SolidFire Lands $82 Million to Expand Flash Memory in Data Centers

It’s not every day a four-year-old startup in Colorado—or anywhere, really—raises an $82 million funding round, but Boulder-based data storage startup SolidFire has done just that.

SolidFire develops all-flash storage systems for enterprise customers and cloud-services providers. Clients include eBay, PayPal, and CenturyLink.

The round, which is a Series D, brings the total raised by SolidFire to $150 million. Greenspring Associates, a new investor, led the round along with Silicon Valley Bank and an unnamed “major” sovereign wealth fund. Prior investors New Enterprise Associates, Novak Biddle, Samsung Ventures, and Valhalla Partners also participated

SolidFire has seen business boom lately, as flash-based solid-state drives continue to replace traditional spinning disks in data centers around the world. SolidFire started selling its drives in 2012, and while the company did not give exact numbers, it said revenue increased 700 percent in 2013 and 50 percent on a quarter-over-quarter basis this year.

“We’re growing like a weed right now, and the timing was right to raise an amount that would both allow us to continue to fund that growth, but also set ourselves on a sustainable path as well,” founder and CEO Dave Wright said.

Last year, SolidFire raised $31 million. It used that money for product development, to build up sales and marketing teams, and to break into the Asian-Pacific market. Wright said the new round helps deepen those efforts.

Wright said the round also gives SolidFire “control of our own destiny,” as the company tries to scale up, fend off competitors for market share, and eventually attain the very large exit investors expect.

“We can then look towards the public market when it makes sense for us, our customers, and our investors,” Wright said.

Industry analysts expect solid-state storage to take over a significant chunk of the data storage market. A recent report by Gartner estimates that by 2019, 20 percent of traditional high-end storage arrays will be replaced by dedicated solid-state arrays. The firm also projects a five-fold revenue growth for sellers by 2017.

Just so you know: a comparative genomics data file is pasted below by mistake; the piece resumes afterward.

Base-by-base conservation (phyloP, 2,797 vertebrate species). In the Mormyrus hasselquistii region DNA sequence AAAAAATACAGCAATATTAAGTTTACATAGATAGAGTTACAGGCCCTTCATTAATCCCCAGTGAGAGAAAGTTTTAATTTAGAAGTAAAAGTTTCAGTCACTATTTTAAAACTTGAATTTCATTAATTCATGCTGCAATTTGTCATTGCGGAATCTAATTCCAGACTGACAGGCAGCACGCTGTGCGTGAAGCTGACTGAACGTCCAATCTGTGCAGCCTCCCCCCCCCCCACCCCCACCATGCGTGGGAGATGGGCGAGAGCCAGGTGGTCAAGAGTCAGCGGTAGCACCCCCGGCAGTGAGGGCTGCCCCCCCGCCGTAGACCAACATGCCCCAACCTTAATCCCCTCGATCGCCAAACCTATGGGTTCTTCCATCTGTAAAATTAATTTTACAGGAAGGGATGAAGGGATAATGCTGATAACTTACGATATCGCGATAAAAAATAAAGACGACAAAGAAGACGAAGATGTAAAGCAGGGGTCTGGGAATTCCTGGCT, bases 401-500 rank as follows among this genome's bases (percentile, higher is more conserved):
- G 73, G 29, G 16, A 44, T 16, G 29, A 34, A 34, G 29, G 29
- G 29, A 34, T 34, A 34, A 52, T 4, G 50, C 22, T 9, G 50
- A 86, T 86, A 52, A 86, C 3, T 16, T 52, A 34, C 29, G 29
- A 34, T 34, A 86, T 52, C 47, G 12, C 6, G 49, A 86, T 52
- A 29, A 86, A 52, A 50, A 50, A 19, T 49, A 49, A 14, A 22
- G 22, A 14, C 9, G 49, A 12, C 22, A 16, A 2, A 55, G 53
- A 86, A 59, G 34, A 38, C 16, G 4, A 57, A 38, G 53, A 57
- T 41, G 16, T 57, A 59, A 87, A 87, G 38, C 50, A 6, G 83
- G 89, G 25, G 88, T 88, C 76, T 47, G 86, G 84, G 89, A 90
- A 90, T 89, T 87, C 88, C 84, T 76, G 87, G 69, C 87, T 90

SolidFire faces stiff competition from incumbents like EMC, IBM, and HP, along with well-funded startups, such as Pure Storage. SolidFire hopes to differentiate itself by being a better option for shared data centers that offer cloud infrastructure to multiple clients, or to clients running multiple cloud applications, Wright said.

To do that, SolidFire has focused on developing its software, which it believes offers greater reliability and better automation than competitors’ offerings, vice president of marketing Jay Prassl said.

SolidFire also emphasizes its scalability. Customers are able to buy small systems, or “nodes,” and add additional storage capacity as their needs increase, Prassl said.

In addition to announcing the funding round, SolidFire introduced two new products today. The new storage nodes have less storage capacity than previous SolidFire products, but cost less—less than $100,000 for the smallest available bundle of four nodes, which has an effective capacity of about 35 terabytes.

The new products will help SolidFire sell to new customers who are creating their own private clouds and offers its largest clients the ability to mix and match nodes as they build out their data storage infrastructure using different-sized SolidFire products, Prassl said.

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